The DRL circuit is a variable-duty-cycle power oscillator that allows pulses of current to be applied to the headlights whenever the ignition of the vehicle is turned on. The 12-Vdc power that drives the circuit is taken from two sources in the vehicle. Power for the headlights is provided by the vehicular battery and generator system, and is input through fuse F1 to the circuit. The power source for the digital or logic part of the circuit is the + 12-V line that feeds the ignition system of the vehicle. When the ignition is turned on, the circuit is on, and when the ignition is turned off, so is the circuit. When the ignition is on, power is applied through D1 to operate IC1, a 555 timer that is connected as a free-running multivibrator. Pin 3 of IC1 provides the output of the oscillator; the duty cycle is determined by the following ratio: (R1 + R2) /R3 Potentiometer R1 allows the duty cycle of the negative part of the waveform to be adjusted from about 10 percent to almost 50 percent. Adjustment capability is provided so that the intensity of illumination can be set as desired. A set of logic gates (IC2), powered by the battery and generator, is used to control the operation of the circuit. When the ignition is off, the logic output of pin 3 of IC2-a is high. Under that high-logic condition, the transistors are not forward-biased and the headlights remain off. When the ignition is on, the oscillator is powered through D1. The pulse train output of IC1 appears simultaneously at the gates of Q1 and Q2. Those two transistors then feed + 12-V pulses through their respective diodes, D3 and D4, to the low-beam headlights of the vehicle. The diodes provide isolation between the DRL circuit and the electrical system of the vehicle. The design of the circuit makes it possible to add second pairs of hex-FET transistors and corresponding diodes to the circuit and have them driven by IC2-c. Thus, if desired, the taillights of the vehicle may also be used for DRL operation.   (View)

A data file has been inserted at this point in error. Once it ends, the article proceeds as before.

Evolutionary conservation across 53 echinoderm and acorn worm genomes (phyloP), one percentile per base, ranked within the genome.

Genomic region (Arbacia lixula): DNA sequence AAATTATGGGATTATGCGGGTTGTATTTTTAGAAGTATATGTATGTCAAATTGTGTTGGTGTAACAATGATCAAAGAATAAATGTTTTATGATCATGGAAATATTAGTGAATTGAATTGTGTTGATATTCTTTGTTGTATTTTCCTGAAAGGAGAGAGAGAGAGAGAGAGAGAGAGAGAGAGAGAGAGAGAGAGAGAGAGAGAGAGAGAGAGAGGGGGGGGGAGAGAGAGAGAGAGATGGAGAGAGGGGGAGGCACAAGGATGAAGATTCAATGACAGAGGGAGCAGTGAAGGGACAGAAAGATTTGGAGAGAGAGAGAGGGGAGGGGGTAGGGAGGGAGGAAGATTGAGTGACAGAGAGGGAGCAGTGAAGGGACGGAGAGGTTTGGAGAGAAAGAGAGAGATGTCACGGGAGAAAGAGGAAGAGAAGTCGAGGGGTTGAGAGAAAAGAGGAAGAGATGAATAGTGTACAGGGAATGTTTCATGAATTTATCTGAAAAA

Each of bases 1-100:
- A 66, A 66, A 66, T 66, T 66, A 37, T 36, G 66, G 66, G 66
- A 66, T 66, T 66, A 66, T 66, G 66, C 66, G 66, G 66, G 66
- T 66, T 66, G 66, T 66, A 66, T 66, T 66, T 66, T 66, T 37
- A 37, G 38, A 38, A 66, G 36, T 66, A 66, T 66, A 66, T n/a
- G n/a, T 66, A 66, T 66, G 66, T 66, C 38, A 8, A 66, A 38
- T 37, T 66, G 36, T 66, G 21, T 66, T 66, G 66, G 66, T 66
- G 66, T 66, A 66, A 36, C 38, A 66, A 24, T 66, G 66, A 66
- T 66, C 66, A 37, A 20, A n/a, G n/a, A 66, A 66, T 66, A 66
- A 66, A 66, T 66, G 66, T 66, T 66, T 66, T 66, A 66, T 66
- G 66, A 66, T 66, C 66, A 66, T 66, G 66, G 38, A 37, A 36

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CAR_BATTERY_VOLTMETER_WITH_BAR_GRAPH_DISPLAY